Center for Phlebotomy Education says new requirement is step backward for patient safety
When The Joint Commission recently changed the patient identification requirement for drawing a blood sample, one national phlebotomy leader considered it a step backward in patient safety.
“Per a revised policy issued by The Joint Commission, it is no longer required for the phlebotomist or person drawing the blood to actively involve patients by, for example, asking them to state their name,” commented Dennis Ernst, MT(ASCP), the long-serving Director of the Center for Phlebotomy Education. He’s one of the leading observers of phlebotomy trends and he’s concerned about what this means to patient safety.
“Having a patient state their name before a blood collection is a very important step in patient identification,” declared Ernst. “The Joint Commission now finds it acceptable for the phlebotomist to use the identification bracelet alone, which we all know can end up on the wrong patient. That’s disturbing to me because it’s taking a chance with a patient’s life. I think any time you dilute the requirements for patient identification, you create a possible scenario that is not favorable to anyone seeking healthcare.”
“There doesn’t seem to be any logic that supports lessening the patient identification requirement,” said Ernst, who worries that not requiring phlebotomists to verify that the person about to be drawn matches the information on their wrist band will lead to unnecessary mistakes. “It’s reported that 160,000 adverse patient events occur every year in the United States due to patient or specimen identification errors involving the lab.
“Given the frequency of these errors, it seems that asking someone to confirm their identity is a simple, positive requirement,” he added. Ernst queried The Joint Commission over this issue. He says that a representative from The Joint Commission informed him that their clients feel that it is “burdensome and unnecessary” to ask a patient to confirm his or her name.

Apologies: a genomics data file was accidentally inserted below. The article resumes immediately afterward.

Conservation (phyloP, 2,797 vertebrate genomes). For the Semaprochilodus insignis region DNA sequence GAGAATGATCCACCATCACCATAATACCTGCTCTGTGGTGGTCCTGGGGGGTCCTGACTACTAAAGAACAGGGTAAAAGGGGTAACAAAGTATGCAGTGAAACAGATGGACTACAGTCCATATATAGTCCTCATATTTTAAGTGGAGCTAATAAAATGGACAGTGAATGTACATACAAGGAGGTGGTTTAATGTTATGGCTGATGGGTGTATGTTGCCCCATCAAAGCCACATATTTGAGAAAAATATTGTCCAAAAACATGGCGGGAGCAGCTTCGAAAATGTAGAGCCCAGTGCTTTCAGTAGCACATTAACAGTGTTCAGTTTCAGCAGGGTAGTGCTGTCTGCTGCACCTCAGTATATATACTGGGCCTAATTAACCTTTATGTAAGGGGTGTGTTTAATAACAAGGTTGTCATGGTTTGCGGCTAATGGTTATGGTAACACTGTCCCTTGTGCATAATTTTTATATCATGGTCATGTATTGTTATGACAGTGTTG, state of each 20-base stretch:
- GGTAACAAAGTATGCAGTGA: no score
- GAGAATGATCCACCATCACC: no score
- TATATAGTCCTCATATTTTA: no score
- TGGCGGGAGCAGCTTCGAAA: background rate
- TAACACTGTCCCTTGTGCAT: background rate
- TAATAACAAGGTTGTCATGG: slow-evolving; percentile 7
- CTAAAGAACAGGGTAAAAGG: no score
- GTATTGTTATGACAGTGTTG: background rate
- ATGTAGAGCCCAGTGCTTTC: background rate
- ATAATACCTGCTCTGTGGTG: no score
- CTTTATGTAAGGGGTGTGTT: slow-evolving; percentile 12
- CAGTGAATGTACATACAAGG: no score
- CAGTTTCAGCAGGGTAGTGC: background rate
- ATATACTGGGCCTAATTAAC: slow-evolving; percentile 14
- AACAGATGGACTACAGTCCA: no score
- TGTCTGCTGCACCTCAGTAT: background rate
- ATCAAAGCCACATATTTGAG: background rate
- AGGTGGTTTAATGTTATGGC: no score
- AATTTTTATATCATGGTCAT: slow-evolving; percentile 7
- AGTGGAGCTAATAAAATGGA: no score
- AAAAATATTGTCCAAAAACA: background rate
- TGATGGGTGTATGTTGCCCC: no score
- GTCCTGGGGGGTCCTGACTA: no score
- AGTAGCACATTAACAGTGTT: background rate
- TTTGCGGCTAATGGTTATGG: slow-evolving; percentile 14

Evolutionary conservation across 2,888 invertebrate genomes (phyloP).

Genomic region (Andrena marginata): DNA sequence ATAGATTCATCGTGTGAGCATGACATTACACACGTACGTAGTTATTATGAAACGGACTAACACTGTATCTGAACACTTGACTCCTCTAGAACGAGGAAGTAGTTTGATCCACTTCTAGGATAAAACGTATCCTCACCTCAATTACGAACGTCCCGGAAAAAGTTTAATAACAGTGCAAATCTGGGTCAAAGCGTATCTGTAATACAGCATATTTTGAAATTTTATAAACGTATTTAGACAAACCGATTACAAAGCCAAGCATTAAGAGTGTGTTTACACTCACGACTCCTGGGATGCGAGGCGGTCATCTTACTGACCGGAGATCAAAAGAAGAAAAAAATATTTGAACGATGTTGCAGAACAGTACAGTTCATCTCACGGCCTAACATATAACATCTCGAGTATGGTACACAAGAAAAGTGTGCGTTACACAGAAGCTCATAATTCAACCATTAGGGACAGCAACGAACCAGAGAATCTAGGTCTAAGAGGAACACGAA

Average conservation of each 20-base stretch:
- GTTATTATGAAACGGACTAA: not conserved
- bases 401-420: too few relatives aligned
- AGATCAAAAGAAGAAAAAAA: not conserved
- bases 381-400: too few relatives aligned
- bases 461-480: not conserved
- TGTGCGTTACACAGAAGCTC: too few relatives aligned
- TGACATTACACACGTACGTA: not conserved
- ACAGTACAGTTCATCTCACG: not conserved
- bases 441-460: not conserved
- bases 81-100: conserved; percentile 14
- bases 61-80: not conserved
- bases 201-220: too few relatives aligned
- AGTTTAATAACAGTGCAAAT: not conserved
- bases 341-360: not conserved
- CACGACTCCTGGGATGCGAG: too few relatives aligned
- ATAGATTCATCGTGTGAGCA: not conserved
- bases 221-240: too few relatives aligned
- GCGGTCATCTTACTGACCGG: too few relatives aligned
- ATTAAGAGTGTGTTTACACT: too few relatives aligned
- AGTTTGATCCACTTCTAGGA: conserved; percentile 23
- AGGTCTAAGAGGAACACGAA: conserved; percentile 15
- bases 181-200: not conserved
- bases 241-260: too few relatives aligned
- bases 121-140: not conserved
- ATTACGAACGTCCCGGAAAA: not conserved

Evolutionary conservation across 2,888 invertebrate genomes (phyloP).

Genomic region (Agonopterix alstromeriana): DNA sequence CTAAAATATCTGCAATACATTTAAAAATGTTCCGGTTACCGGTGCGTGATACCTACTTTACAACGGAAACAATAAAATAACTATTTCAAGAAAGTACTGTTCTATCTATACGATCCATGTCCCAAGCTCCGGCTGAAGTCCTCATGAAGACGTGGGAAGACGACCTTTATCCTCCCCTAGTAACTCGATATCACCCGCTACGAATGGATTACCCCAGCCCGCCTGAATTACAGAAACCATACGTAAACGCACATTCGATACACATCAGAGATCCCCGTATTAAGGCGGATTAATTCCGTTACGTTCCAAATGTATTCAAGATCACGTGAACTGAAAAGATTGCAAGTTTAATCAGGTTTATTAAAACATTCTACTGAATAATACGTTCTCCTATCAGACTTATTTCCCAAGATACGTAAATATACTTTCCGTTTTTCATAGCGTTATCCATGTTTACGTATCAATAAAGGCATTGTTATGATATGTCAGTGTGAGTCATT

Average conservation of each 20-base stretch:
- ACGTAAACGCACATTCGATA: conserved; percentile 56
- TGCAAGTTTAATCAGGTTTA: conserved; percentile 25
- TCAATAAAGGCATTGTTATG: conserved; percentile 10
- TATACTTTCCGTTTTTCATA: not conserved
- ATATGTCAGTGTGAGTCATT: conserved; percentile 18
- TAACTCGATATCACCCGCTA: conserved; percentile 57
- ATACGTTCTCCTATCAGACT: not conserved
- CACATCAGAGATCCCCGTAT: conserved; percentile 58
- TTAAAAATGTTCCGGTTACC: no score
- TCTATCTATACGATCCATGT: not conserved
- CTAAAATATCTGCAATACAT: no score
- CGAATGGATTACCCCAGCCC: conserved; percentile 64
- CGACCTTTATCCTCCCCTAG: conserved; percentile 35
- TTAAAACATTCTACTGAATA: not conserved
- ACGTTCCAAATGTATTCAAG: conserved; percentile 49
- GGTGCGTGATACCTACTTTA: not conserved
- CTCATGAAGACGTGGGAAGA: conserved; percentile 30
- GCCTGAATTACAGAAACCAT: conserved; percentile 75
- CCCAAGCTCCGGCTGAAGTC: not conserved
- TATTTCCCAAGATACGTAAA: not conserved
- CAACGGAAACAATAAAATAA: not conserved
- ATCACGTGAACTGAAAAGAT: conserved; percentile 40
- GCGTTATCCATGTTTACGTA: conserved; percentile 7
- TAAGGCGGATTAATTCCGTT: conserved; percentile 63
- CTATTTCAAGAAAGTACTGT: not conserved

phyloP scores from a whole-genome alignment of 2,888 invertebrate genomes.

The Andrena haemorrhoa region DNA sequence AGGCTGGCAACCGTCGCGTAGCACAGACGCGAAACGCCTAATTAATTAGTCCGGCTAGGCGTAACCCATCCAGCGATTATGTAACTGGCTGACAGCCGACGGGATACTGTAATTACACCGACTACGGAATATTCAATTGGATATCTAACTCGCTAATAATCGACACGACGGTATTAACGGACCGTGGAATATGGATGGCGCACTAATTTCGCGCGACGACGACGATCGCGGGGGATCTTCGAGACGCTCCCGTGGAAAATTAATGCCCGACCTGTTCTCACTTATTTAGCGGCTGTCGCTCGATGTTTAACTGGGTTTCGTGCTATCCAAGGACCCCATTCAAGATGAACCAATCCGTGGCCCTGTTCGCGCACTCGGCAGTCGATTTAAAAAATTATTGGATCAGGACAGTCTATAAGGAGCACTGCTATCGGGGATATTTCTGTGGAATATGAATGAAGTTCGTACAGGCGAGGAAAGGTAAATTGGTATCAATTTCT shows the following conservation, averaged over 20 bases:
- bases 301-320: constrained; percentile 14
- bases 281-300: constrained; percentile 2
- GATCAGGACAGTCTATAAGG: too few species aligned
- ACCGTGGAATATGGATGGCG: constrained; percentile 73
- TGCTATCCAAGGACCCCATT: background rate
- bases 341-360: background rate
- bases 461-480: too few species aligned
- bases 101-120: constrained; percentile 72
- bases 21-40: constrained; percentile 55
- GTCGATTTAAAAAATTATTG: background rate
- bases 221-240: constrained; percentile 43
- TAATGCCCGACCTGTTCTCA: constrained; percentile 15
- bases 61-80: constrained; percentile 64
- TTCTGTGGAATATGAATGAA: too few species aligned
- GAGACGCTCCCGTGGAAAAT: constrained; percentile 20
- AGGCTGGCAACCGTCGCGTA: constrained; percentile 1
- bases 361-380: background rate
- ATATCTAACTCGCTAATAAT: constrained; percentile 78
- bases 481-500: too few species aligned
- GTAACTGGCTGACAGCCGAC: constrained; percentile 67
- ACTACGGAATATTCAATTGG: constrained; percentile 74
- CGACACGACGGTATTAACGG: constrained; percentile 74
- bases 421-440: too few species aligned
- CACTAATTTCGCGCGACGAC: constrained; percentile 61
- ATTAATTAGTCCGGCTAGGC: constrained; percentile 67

“Given how often the wrong ID band is put on a patient, this creates a situation where patients can be misidentified and the individual performing the blood collection can be completely compliant with the Joint Commissions’ requirements,” Ernst said. “From the perspective of a laboratory, I would recommend it follow a procedure that is one step higher than the requirement of The Joint Commission for positive patient identification.
Ernst also pointed out a difference between The Joint Commission’s requirement and the protocols provided by the CSLI standards. “Where hospitals and laboratories adhere to the CSLI standard, they will automatically ask a patient to say their name. But the problem is that the CLSI standards are voluntary standards.”
There’s another interesting perspective concerning The Joint Commission’s revised new requirement for patient identification. In laboratories which use Lean and quality management methods organized around “system of prevention” concepts, it is likely their work flow requirements do require the phlebotomist or person collecting the blood sample to ask the patient to verbally say their name. After all, that simple step provides one more important safeguard against a patient identity error.